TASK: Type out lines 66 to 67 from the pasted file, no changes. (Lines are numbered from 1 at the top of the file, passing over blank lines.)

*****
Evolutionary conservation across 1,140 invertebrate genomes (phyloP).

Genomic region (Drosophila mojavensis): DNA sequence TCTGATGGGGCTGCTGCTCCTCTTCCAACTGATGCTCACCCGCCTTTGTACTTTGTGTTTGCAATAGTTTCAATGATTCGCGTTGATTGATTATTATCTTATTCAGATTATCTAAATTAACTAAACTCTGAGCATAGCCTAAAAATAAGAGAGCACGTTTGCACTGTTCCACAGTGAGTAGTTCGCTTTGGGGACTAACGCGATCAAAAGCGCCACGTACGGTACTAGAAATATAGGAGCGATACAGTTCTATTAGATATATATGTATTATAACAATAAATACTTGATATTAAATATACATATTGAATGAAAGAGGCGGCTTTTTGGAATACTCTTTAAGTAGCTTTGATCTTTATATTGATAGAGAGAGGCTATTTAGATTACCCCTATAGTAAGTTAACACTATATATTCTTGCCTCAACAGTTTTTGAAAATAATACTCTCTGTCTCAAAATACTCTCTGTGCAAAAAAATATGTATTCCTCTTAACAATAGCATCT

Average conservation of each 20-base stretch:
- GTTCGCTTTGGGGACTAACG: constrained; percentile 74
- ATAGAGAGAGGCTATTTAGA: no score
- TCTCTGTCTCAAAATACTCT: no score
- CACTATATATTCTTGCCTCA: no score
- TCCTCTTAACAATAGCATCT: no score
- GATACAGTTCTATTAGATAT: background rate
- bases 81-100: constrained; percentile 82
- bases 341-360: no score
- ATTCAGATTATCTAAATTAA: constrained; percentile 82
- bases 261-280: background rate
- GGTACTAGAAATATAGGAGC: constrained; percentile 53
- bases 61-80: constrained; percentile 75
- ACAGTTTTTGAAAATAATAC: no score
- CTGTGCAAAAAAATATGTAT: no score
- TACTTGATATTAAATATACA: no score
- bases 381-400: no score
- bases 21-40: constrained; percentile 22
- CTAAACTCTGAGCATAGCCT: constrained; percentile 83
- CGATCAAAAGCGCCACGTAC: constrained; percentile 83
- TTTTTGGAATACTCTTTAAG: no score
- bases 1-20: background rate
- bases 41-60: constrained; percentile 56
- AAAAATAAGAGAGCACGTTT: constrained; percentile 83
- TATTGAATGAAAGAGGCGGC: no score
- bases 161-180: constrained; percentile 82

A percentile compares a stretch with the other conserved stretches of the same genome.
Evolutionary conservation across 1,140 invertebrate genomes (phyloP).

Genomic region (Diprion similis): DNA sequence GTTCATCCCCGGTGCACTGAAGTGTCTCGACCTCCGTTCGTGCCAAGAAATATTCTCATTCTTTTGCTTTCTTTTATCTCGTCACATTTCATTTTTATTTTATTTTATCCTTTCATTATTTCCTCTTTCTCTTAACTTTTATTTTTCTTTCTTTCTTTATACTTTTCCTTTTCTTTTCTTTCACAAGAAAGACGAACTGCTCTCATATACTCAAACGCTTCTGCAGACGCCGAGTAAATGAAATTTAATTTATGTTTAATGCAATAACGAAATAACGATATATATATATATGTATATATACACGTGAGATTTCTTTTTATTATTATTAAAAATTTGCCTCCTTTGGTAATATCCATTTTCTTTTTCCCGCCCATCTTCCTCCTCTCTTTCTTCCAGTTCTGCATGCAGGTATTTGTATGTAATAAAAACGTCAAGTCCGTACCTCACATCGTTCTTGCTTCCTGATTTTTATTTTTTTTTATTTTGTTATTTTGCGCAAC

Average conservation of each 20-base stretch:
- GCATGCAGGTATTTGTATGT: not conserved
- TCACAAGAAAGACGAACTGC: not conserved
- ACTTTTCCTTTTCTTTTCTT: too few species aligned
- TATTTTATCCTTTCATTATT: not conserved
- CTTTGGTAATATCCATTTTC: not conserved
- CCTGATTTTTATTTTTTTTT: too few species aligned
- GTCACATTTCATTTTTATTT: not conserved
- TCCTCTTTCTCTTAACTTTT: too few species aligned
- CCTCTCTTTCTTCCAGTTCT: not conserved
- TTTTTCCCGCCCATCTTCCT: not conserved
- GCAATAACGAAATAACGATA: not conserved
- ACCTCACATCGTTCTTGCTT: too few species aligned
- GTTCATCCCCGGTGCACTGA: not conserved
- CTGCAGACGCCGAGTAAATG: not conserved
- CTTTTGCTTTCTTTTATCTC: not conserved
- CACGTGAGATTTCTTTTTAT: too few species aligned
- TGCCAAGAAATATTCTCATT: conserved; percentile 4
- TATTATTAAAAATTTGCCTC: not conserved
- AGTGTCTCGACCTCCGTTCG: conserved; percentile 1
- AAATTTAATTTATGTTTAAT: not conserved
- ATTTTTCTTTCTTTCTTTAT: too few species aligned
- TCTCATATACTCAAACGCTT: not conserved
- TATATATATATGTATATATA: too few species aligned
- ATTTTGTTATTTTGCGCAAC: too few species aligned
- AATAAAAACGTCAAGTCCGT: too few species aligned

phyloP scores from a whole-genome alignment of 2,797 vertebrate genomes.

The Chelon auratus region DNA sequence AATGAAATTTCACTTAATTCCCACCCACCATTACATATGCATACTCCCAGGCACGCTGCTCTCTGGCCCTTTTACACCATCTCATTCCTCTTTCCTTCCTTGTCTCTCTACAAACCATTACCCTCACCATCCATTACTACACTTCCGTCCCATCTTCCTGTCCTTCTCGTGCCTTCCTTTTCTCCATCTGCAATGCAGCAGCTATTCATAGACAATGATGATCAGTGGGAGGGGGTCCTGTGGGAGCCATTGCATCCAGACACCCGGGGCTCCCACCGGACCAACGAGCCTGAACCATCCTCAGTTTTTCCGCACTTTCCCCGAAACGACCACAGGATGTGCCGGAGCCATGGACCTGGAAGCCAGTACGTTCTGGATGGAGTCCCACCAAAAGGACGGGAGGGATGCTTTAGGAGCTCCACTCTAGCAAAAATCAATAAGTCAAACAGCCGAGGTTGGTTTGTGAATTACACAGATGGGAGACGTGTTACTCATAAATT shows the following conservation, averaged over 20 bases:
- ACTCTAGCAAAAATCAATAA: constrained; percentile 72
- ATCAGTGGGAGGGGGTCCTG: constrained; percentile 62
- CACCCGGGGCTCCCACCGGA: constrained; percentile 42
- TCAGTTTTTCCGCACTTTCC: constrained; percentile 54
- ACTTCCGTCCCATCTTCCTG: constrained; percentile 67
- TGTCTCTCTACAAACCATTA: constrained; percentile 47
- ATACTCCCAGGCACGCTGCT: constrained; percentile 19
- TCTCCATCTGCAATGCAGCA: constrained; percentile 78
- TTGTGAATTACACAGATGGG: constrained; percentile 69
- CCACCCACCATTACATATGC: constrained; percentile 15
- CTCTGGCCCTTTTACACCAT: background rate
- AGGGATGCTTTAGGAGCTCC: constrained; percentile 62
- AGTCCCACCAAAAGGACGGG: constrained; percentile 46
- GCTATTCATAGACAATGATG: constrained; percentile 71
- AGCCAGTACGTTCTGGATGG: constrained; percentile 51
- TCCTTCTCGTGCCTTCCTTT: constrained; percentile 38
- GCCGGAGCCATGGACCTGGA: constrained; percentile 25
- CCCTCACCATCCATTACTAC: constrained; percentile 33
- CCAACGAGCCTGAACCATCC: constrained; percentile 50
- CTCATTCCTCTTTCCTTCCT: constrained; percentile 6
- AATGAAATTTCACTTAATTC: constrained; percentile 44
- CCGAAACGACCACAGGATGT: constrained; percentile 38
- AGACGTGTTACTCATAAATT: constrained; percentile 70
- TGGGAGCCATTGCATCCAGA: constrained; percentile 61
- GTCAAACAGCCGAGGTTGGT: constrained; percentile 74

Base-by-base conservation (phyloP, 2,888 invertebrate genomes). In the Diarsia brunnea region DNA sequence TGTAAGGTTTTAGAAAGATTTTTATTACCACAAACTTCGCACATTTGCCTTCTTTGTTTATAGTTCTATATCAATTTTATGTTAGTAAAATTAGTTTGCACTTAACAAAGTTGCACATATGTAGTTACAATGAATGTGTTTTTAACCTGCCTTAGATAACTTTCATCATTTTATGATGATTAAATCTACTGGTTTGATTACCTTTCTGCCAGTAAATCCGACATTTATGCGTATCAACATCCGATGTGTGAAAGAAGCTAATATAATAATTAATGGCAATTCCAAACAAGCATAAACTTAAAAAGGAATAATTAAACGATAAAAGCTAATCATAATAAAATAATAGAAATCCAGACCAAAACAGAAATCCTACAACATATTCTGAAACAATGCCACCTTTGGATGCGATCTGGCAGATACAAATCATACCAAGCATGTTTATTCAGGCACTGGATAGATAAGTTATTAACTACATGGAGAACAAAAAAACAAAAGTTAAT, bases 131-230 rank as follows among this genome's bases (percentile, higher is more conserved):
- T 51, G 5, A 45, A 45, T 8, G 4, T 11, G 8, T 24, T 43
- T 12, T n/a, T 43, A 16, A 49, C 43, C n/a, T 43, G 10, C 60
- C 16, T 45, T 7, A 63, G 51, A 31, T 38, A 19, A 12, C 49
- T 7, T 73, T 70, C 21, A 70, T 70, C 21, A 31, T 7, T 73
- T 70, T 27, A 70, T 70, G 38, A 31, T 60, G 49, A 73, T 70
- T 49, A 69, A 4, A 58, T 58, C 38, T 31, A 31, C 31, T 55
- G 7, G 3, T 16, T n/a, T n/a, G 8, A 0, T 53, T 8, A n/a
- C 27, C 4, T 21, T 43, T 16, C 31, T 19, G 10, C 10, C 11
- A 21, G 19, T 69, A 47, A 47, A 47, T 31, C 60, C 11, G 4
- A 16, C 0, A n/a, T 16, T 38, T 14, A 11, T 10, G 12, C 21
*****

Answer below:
- ATACTCCCAGGCACGCTGCT: constrained; percentile 19
- TCTCCATCTGCAATGCAGCA: constrained; percentile 78